Day 5: What to watch

February, 15, 2010

Tuesday's theme is return and redemption -- and the start of the men's hockey tournament. Our picks for what to watch Tuesday:

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Lindsey Jacobellis
Kyle Terada/US PresswireLindsey Jacobellis is hoping to erase memories of 2006.

Snowboardcross: Women's Final
American Lindsey Jacobellis enters Tuesday's race in the same position she was in four years ago: as the hands-down favorite. But this year, Jacobellis is hoping that by reclaiming the gold medal she left lying on the final jump of the snowboardcross course in Torino, Italy, she can put to rest the story of 2006. "It has been with me for four years. There hasn't been a break," says Jacobellis, the most dominant athlete -- male or female -- in the history of her sport. "But if this is what makes people tune in -- Will she come back and win it all? -- then that is better for our sport down the road." Jacobellis comes to Vancouver, British Columbia, hot off a win -- her third straight -- at the Winter X Games in Aspen, Colo., but she is no sure thing. Maelle Ricker of host team Canada is a medal contender, as are Norwegian teen Helene Olafsen and Sandra Frei of Switzerland. And although she is not expected to contend for a medal, Jacobellis' U.S. teammate Callan Chythlook-Sifsof is a great story herself. A native of Girdwood, Alaska, (pop. 224) Chythlook-Sifsof is the first Inuit Eskimo in U.S. Ski and Snowboard team history.

Men's Hockey: USA vs. Switzerland / Canada vs. Norway
OK, sports fans, the day you've been waiting for has finally arrived. Let the 2010 Winter Olympic hockey games begin! Team Canada plays its first game on home soil, against Norway, at 4:30 p.m. PT. Team USA makes its debut earlier, against Switzerland at noon PT. Norway hasn't qualified for an Olympic tournament since it hosted the Games in Lillehammer in 1994, and defenseman Ole-Kristian Tollefsen is the only NHLer (OK, AHLer now) on the roster. Switzerland's team features D's Mark Streit, Luca Sbisa and Yannick Weber of the Islanders, Ducks and Habs, respectively, as well as Anaheim goalie Jonas Hiller. We won't bore you savvy fans with the details of Team Canada and Team USA's stacked rosters, but we will say this: In such a short tournament, anything can happen.

Figure Skating: Men's Short Program
Call it the return of the king. After winning gold in Torino, Russia's Evgeni Plushenko announced his retirement from the sport. In his absence, the Russians, lords of the Olympic rings in men's figure skating, suffered in international competition. This year, Plushenko returned to the team, looking strong and consistent. Known for having the best quad in the sport, Plushenko, 27, is also the only skater with a quad combo. Only Jeremy Abbott on the U.S. team has the quad, a trick viewed by new-school skaters as unnecessary under a new scoring system that favors transitions and spins over pure athleticism. Americans Johnny Weir, who announced his switch from fox to faux fur for these Olympic Games, and Evan Lysacek also have a spinning chance at landing a medal.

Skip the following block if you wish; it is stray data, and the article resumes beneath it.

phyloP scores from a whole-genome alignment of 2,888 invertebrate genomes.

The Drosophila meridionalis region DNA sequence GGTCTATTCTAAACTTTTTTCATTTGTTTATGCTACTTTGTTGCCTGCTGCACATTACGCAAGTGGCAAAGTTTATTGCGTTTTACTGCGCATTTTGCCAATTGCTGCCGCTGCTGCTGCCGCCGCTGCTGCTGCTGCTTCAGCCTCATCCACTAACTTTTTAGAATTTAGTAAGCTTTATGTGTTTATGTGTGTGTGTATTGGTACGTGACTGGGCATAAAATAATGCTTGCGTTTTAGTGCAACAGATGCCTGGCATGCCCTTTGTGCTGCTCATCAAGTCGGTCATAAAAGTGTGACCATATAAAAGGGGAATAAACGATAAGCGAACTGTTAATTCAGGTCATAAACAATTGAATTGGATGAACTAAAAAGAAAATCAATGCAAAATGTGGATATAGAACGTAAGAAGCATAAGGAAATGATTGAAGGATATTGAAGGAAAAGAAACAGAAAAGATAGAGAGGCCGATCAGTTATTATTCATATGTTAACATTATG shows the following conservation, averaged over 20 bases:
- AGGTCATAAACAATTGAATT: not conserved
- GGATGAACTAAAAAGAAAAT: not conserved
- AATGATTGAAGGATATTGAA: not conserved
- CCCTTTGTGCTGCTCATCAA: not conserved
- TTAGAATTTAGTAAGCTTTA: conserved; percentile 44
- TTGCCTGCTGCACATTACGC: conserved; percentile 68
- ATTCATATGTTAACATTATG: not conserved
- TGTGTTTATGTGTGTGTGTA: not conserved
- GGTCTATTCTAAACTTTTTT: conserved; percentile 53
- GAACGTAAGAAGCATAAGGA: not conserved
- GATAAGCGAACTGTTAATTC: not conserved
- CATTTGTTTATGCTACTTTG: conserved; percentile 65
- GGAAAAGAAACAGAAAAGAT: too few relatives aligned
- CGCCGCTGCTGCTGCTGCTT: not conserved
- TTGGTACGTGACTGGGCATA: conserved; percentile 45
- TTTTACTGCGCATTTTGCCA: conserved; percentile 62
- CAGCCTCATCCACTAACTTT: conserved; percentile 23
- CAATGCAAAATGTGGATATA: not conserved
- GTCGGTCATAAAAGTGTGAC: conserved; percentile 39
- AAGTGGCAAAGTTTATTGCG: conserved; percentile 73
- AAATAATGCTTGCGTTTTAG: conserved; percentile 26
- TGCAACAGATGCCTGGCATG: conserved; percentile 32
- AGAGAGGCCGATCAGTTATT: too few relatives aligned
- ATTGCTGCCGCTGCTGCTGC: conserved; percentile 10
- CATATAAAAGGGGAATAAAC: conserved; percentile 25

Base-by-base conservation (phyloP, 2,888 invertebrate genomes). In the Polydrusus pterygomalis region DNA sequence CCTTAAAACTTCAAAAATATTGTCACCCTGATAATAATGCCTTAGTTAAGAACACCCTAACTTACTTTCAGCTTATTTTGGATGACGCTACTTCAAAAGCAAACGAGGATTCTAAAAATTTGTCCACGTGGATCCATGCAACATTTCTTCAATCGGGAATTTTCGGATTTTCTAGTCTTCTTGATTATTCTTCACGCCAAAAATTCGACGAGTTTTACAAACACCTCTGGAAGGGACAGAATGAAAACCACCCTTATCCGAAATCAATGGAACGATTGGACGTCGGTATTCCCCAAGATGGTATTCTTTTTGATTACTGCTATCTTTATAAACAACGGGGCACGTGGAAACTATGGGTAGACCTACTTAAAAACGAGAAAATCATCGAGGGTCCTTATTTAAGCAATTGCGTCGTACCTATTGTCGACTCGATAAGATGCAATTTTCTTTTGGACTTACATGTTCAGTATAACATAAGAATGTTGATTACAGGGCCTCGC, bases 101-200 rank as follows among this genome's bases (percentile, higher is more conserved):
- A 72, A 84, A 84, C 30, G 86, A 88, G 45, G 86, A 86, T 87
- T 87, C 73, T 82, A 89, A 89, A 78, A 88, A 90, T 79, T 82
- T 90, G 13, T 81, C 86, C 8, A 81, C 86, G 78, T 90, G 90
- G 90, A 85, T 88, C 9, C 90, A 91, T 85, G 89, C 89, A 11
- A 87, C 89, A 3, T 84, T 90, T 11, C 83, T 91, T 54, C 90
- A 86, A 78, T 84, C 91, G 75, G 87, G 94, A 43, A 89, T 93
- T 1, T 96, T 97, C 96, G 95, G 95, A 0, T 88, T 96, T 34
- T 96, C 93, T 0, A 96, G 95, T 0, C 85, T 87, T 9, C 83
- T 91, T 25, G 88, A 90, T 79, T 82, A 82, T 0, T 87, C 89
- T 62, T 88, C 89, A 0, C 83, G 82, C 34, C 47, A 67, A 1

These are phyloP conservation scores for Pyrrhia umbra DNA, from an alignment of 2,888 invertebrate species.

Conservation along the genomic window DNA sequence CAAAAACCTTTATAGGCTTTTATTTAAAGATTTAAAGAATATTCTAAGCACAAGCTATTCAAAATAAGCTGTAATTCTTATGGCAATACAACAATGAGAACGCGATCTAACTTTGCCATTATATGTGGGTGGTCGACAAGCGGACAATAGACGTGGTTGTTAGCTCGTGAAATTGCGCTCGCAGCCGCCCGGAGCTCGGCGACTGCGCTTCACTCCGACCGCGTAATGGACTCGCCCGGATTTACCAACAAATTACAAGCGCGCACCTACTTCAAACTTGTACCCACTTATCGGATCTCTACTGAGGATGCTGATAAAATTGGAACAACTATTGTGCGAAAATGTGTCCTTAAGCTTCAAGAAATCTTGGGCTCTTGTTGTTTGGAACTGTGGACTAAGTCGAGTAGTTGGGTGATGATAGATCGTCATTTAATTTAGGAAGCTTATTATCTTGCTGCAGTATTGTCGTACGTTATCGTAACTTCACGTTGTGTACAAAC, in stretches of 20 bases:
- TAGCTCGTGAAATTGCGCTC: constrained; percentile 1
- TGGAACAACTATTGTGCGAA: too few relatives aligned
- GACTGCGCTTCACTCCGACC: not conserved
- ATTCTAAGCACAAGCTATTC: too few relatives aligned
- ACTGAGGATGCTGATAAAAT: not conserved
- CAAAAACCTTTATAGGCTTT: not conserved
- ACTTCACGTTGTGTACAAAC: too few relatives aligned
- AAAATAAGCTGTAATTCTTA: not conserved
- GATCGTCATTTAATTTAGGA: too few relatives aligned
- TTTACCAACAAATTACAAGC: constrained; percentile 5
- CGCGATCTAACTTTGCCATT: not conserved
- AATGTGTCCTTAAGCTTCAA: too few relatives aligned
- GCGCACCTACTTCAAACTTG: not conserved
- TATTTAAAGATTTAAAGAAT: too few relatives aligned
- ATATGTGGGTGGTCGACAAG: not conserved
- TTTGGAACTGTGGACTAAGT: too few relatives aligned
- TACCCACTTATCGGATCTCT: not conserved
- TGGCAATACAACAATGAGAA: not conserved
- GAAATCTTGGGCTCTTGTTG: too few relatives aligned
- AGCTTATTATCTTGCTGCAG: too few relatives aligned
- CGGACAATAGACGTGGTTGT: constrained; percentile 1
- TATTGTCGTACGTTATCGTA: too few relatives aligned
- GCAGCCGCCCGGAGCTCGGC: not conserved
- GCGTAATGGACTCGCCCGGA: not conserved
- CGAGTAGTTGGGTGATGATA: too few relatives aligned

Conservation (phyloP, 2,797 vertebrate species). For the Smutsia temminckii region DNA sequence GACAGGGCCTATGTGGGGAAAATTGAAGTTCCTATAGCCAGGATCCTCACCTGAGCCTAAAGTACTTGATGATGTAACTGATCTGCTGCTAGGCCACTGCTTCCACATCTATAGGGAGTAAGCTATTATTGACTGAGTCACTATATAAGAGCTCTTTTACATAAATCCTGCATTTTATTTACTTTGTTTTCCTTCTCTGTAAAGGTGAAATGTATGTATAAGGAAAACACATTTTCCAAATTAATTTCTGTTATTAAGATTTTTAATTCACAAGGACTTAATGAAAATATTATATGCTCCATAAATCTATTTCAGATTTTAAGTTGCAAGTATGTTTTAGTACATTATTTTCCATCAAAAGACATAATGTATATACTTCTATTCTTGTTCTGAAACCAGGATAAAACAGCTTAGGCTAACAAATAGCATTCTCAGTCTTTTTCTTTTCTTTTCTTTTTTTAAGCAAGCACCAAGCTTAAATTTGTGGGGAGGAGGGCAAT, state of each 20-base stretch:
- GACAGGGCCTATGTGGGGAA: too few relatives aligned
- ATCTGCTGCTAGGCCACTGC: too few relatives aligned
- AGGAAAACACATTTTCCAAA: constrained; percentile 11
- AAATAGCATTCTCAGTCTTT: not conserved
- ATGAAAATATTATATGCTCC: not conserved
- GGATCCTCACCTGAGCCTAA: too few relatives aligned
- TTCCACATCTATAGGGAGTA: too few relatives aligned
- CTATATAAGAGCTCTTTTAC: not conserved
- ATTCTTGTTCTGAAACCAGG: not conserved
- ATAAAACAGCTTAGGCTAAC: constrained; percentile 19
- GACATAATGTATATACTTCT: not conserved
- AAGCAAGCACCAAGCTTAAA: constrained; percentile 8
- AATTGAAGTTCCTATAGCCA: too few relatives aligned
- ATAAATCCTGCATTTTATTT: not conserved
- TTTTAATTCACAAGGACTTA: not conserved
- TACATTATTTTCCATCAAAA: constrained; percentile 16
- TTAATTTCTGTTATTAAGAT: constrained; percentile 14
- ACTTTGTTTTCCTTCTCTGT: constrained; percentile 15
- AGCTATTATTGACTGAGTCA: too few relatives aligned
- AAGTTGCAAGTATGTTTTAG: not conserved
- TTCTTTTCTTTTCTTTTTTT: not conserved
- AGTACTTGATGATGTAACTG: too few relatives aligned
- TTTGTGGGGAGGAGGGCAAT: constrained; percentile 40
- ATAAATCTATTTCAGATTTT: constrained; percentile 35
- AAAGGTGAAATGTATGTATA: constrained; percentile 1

Alpine Skiing: Men's Super Combined
With a bronze in the downhill Monday, American Bode Miller became the first U.S. medal winner in Alpine skiing at these Games. Tuesday, he looks to upgrade the finish on that prize. A virtual fitness test, the super-combi is one of the toughest events on the Alpine program. Unlike the one-downhill, two-slalom format used in Torino, this year's format features one downhill and one slalom run. The times from both runs are added together, and the skier with the fastest combined total is the winner. In 2006, American Ted Ligety won the U.S. ski team's only gold medal in this event, and he is a medal contender here in Vancouver, once again. Still, all eyes will be on Miller, who returns for his third Olympic Games in search of his first gold medal. Benjamin Raich of Austria and Carlo Janka of Switzerland hope to derail that plan.

Luge: Women's Singles
On the same day a memorial was held in downtown Vancouver honoring Georgian luger Nodar Kumaritashvili, the women began their first day of competition on the Whistler track that claimed his life. In response to Kumaritashvili's accident, a 12-foot-tall wooden wall was constructed at Turn 16, padding was added to the exposed steel beams and the women's start was moved down 800 feet to the junior start. Day 1 of competition was led by the German team, which swept the podium in 2002 and 2006. The U.S.'s team's strongest slider is Erin Hamlin, who snapped the German team's 99-race international win streak to win the 2009 world championship and beat four-time Olympian Natalia Yakushenko of Ukraine at a World Cup this season. Hamlin sits in 20th place after one day of competition. Germany's Tatjana Huefner is in first.

Alyssa Roenigk

ESPN The Magazine senior writer
Alyssa Roenigk is a senior writer for ESPN The Magazine and whose assignments have taken her to six continents and caused her to commit countless acts of recklessness. (Follow @ESPN_Alyssa on Twitter).



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